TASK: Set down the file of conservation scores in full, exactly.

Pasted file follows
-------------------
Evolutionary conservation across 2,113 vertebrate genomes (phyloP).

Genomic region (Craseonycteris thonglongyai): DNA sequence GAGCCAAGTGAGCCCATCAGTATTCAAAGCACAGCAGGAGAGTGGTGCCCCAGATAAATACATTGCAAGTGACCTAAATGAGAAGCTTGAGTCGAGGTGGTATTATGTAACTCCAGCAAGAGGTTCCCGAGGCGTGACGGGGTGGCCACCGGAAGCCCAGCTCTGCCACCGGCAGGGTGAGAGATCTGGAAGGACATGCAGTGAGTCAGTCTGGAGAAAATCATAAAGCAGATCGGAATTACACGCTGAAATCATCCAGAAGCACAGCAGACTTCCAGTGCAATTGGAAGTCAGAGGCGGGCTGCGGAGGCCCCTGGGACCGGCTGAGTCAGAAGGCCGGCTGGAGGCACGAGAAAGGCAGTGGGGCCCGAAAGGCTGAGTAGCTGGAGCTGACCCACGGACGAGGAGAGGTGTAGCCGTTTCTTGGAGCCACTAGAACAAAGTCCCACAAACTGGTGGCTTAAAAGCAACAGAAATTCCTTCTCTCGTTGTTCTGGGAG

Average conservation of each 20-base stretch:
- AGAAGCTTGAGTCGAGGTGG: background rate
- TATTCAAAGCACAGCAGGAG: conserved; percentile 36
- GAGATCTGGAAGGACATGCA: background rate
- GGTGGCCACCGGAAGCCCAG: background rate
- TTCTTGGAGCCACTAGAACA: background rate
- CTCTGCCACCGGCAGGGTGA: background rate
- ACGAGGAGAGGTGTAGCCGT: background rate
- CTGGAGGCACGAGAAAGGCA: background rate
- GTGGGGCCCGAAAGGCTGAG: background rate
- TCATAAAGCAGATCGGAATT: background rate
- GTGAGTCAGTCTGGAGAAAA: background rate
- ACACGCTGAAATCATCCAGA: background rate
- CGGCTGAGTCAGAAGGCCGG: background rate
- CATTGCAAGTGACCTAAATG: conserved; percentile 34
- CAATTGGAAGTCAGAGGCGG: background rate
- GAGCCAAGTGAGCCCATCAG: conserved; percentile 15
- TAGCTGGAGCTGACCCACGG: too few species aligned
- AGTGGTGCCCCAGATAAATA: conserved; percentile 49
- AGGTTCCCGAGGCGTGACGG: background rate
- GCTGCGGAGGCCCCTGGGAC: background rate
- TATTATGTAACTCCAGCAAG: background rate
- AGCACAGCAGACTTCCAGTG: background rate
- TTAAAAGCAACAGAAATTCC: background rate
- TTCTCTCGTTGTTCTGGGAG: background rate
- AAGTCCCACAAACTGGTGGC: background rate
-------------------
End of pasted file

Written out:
Evolutionary conservation across 2,113 vertebrate genomes (phyloP).

Genomic region (Craseonycteris thonglongyai): DNA sequence GAGCCAAGTGAGCCCATCAGTATTCAAAGCACAGCAGGAGAGTGGTGCCCCAGATAAATACATTGCAAGTGACCTAAATGAGAAGCTTGAGTCGAGGTGGTATTATGTAACTCCAGCAAGAGGTTCCCGAGGCGTGACGGGGTGGCCACCGGAAGCCCAGCTCTGCCACCGGCAGGGTGAGAGATCTGGAAGGACATGCAGTGAGTCAGTCTGGAGAAAATCATAAAGCAGATCGGAATTACACGCTGAAATCATCCAGAAGCACAGCAGACTTCCAGTGCAATTGGAAGTCAGAGGCGGGCTGCGGAGGCCCCTGGGACCGGCTGAGTCAGAAGGCCGGCTGGAGGCACGAGAAAGGCAGTGGGGCCCGAAAGGCTGAGTAGCTGGAGCTGACCCACGGACGAGGAGAGGTGTAGCCGTTTCTTGGAGCCACTAGAACAAAGTCCCACAAACTGGTGGCTTAAAAGCAACAGAAATTCCTTCTCTCGTTGTTCTGGGAG

Average conservation of each 20-base stretch:
- AGAAGCTTGAGTCGAGGTGG: background rate
- TATTCAAAGCACAGCAGGAG: conserved; percentile 36
- GAGATCTGGAAGGACATGCA: background rate
- GGTGGCCACCGGAAGCCCAG: background rate
- TTCTTGGAGCCACTAGAACA: background rate
- CTCTGCCACCGGCAGGGTGA: background rate
- ACGAGGAGAGGTGTAGCCGT: background rate
- CTGGAGGCACGAGAAAGGCA: background rate
- GTGGGGCCCGAAAGGCTGAG: background rate
- TCATAAAGCAGATCGGAATT: background rate
- GTGAGTCAGTCTGGAGAAAA: background rate
- ACACGCTGAAATCATCCAGA: background rate
- CGGCTGAGTCAGAAGGCCGG: background rate
- CATTGCAAGTGACCTAAATG: conserved; percentile 34
- CAATTGGAAGTCAGAGGCGG: background rate
- GAGCCAAGTGAGCCCATCAG: conserved; percentile 15
- TAGCTGGAGCTGACCCACGG: too few species aligned
- AGTGGTGCCCCAGATAAATA: conserved; percentile 49
- AGGTTCCCGAGGCGTGACGG: background rate
- GCTGCGGAGGCCCCTGGGAC: background rate
- TATTATGTAACTCCAGCAAG: background rate
- AGCACAGCAGACTTCCAGTG: background rate
- TTAAAAGCAACAGAAATTCC: background rate
- TTCTCTCGTTGTTCTGGGAG: background rate
- AAGTCCCACAAACTGGTGGC: background rate